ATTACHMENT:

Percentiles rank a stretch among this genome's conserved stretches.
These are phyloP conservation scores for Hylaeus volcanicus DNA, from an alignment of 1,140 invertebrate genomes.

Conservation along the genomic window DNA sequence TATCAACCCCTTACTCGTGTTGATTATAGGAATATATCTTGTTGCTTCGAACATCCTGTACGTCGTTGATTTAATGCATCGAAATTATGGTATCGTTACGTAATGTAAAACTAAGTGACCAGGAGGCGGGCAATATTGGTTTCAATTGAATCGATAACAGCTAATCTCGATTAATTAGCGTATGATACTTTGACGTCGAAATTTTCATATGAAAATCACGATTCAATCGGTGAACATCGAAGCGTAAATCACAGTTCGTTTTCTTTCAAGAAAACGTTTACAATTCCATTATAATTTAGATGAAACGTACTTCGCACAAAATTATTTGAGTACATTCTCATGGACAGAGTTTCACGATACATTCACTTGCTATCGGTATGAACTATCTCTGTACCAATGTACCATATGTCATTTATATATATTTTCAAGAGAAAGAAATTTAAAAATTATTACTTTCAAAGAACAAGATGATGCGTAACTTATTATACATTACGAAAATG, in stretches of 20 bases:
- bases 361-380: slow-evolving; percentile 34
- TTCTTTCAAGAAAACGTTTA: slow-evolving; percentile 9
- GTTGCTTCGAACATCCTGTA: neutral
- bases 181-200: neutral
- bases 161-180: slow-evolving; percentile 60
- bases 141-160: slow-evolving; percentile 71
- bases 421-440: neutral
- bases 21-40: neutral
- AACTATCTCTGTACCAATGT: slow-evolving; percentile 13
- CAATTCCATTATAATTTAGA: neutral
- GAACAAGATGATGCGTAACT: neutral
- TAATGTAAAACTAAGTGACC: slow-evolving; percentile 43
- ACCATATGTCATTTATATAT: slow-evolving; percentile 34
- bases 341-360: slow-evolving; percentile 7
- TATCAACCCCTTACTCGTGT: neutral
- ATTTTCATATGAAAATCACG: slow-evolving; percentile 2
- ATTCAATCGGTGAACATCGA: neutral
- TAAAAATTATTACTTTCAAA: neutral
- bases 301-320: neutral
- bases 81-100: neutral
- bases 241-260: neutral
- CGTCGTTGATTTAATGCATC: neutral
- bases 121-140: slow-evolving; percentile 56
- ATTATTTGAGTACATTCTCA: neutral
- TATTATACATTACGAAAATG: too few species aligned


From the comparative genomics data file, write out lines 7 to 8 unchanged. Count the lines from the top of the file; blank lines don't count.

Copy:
- bases 181-200: neutral
- bases 161-180: slow-evolving; percentile 60